The letter continued, “As a recent Pew Research Center report found, broadband adoption rates are dropping, particularly for low-income households and communities of color. The main reason for this decline is high prices, which force people in marginalized communities to choose between paying for broadband and other necessities. If this transaction were approved, cities like Los Angeles, New York City, Dallas and Cleveland would see Black and Latino households and low-income families take the hardest hit from rate hikes.”

Around the country, Charter/Spectrum has more than 90,000 employees, but only about 2,500 are represented by a union. This appears to be an anomaly that IBEW Local 3 thinks the company wants to fix by breaking it. They figure that would be great bragging rights for Rutledge and his powerhouse board of directors, made up of other cable tycoons and private capital and private-equity fund partners at the very top of America’s ever-steeper wealth pyramid.

Longtime New Yorkers are stunned that Local 3 has been out on strike for so long in a city that has been the bastion of the union movement since the tragic Triangle Shirtwaist Factory fire in 1911, which left 123 dead, mostly young immigrant women. Today, unions are on the defensive around the country, where in 28 states — including such former strongholds as Michigan — there are “right-to-work” (anti-union) laws that used to be on the books only in the South.

In Wisconsin, within only a few years, Republican Gov. Scott Walker passed several laws to break the backs of public unions in his state; membership in public unions dropped by 70 percent and among teachers' unions by half. A pending U.S. Supreme Court case could have the practical effect of defunding public unions by undermining their ability to collect the dues that fund their operations and political-action campaigns.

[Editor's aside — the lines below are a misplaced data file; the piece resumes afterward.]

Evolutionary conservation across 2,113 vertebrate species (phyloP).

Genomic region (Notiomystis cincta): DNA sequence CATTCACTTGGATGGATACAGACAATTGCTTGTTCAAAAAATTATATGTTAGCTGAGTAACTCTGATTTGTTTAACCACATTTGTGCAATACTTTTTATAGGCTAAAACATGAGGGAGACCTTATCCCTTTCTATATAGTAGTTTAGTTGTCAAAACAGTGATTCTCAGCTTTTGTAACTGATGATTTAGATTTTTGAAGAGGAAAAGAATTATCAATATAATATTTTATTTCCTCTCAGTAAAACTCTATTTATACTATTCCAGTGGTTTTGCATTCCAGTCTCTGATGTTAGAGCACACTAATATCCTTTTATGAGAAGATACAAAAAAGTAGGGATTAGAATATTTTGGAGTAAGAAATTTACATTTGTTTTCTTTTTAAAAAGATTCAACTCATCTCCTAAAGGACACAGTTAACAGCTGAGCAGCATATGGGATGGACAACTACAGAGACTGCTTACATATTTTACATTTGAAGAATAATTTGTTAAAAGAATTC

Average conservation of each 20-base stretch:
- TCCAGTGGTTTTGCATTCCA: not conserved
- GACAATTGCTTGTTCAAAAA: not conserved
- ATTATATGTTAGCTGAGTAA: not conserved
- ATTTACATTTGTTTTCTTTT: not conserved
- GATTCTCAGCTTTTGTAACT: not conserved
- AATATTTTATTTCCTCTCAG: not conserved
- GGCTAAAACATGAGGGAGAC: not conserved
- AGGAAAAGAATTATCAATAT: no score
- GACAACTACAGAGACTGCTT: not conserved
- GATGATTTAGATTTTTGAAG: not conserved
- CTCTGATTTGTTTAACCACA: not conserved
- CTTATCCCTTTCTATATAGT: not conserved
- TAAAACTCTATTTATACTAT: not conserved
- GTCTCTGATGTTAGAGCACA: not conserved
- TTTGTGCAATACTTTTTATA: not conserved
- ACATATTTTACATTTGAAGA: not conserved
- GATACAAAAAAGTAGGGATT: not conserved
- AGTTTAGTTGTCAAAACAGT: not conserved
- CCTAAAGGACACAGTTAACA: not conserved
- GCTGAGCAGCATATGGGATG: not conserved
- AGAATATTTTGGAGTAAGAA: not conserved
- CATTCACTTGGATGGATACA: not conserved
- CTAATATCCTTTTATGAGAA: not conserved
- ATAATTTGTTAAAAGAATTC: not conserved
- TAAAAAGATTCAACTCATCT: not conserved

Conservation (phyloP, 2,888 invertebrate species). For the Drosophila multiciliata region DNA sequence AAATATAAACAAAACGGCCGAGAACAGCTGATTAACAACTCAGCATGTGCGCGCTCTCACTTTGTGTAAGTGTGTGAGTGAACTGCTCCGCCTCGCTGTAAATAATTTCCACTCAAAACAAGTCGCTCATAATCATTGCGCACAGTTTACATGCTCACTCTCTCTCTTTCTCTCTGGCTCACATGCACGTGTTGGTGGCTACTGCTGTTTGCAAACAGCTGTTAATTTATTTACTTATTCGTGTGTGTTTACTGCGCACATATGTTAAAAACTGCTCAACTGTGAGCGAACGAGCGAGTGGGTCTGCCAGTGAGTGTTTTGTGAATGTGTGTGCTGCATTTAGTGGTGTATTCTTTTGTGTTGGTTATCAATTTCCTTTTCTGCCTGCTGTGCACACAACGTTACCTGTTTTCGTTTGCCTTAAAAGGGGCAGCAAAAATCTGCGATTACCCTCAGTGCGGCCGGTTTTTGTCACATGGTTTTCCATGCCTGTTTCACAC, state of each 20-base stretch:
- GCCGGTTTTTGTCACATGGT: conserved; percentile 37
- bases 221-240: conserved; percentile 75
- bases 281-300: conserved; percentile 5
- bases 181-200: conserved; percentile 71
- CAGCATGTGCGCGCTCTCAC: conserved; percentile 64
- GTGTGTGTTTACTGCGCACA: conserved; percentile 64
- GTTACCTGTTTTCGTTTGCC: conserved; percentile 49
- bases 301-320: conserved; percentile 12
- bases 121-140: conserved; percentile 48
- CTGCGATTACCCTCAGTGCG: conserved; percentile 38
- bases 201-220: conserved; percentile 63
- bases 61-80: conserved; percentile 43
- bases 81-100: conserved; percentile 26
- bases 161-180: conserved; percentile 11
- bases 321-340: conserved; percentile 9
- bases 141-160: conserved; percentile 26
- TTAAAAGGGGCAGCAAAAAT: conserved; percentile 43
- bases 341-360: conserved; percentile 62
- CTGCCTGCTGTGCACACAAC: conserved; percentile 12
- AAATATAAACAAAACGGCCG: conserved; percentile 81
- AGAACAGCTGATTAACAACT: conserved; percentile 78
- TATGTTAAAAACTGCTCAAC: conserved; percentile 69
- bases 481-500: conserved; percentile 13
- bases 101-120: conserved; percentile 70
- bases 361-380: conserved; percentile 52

While polls indicate that Americans' support for unions remains strong, and even stronger among younger adults, union membership is down dramatically from its peak in the 1950s, when 35 percent of workers were unionized. In 2016, that percentage was 10.7 percent. Over the last few decades, labor did make headway in organizing the government public sector, but it has lost ground there as well. Today, 34.4 percent of government workers are unionized; in the private sector, that proportion is just 6.4 percent.

Last week, several thousand union members staged a rally for the beleaguered Local 3. The AFL-CIO’s national president, Richard Trumka, was on hand and said that IBEW Local 3’s fight against Charter/Spectrum had become a national focal point for the broader labor movement. “This is a very profitable company trying to take away from employees and workers from every sector [represented] here today," Trumka said. "We have workers from as far away as New Orleans, who came here today to say enough is enough. These brothers and sisters of Local 3 have earned a fair share of what they produce, and it is time that this company came to the table and negotiated a fair deal with them.”

Over the last few years, Republicans in particular have tried to fracture the labor movement by casting public employee unions as the enemy of all taxpayers, including union households from private-sector unions like the building trades. While well-paid jobs with pension and health care benefits became harder to find throughout the economy, it became easier to target public employees as having benefits that no one else had. But it now appears that the IBEW Local 3 strike may be mobilizing the broader movement to come together — where it all started.